Last Updated on February 23, 2023
This article was originally published on 3 March 2022 and was updated on 5 July 2022 to reflect new information.
5 July 2022 Update: The government of Luxembourg will temporarily extend restrictions on entry for foreign nationals residing outside of the European Union (EU) or the Schengen Area until 30 September 2022. For additional information on exemptions to entry restrictions for third-country foreign nationals, check here.
- Entry restrictions for foreign nationals traveling for non-essential purposes from outside of the European Union and Schengen Area have been extended until June 2022
On 1 March 2022, the government of Luxembourg announced that temporary restrictions on entry for foreign nationals residing outside of the European Union (EU) or the Schengen Area will be extended until 30 June 2022.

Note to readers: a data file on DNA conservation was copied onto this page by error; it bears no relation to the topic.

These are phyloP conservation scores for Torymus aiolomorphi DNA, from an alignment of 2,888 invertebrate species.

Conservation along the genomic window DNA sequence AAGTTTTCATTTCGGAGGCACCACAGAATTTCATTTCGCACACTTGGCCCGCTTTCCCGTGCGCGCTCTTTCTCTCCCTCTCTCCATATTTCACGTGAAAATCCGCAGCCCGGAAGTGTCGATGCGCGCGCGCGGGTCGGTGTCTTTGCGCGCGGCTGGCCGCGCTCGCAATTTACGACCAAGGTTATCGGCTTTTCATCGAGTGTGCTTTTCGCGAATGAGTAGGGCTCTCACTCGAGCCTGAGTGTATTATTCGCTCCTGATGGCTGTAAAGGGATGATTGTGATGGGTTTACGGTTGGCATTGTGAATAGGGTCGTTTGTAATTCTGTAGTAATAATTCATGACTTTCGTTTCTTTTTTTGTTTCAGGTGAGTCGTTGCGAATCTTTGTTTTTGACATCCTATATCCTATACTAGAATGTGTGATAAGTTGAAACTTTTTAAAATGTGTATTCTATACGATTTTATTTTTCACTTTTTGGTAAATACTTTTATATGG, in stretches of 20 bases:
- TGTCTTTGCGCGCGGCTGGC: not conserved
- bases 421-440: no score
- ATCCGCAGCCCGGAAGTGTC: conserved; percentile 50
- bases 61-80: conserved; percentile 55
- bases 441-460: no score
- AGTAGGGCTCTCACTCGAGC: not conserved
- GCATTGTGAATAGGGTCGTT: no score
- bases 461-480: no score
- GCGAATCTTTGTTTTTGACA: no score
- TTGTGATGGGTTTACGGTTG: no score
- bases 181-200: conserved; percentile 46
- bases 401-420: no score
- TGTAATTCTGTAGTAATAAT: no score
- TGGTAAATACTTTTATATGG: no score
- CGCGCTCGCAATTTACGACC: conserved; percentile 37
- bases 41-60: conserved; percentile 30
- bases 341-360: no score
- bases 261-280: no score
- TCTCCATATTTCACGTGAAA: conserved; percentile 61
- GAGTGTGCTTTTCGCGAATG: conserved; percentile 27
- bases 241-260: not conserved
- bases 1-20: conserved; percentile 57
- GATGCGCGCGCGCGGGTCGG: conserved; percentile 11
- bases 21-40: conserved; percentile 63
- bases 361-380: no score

The government has also accepted vaccination certificates issued by the authorities of Benin and Jordan. As such, travelers from these countries will be permitted to enter Luxembourg for essential and non-essential travel purposes so long as they adhere to entrance requirements.
What are the Changes?
The government of Luxembourg will extend entry restrictions for third-country nationals residing outside of the EU or Schengen Area entering the country for non-essential travel purposes until 30 June 2022. The government currently maintains a list of countries and regions excluded from entrance restrictions.
This article was published on 3 March 2022 and may not be the most recent update concerning COVID-19 entrance restrictions, testing requirements and quarantine measurers. For the most recent updates be sure to check our Global Mobility Resource Center.
Content in this publication is for informational purposes only and not intended as legal advice, nor should it be relied on as such. For additional information on the issues discussed, consult an attorney at one of the two U.S. Law Firms working with the Envoy Platform or another qualified professional. On non-U.S. immigration issues, consult an Envoy global immigration service provider or another qualified representative.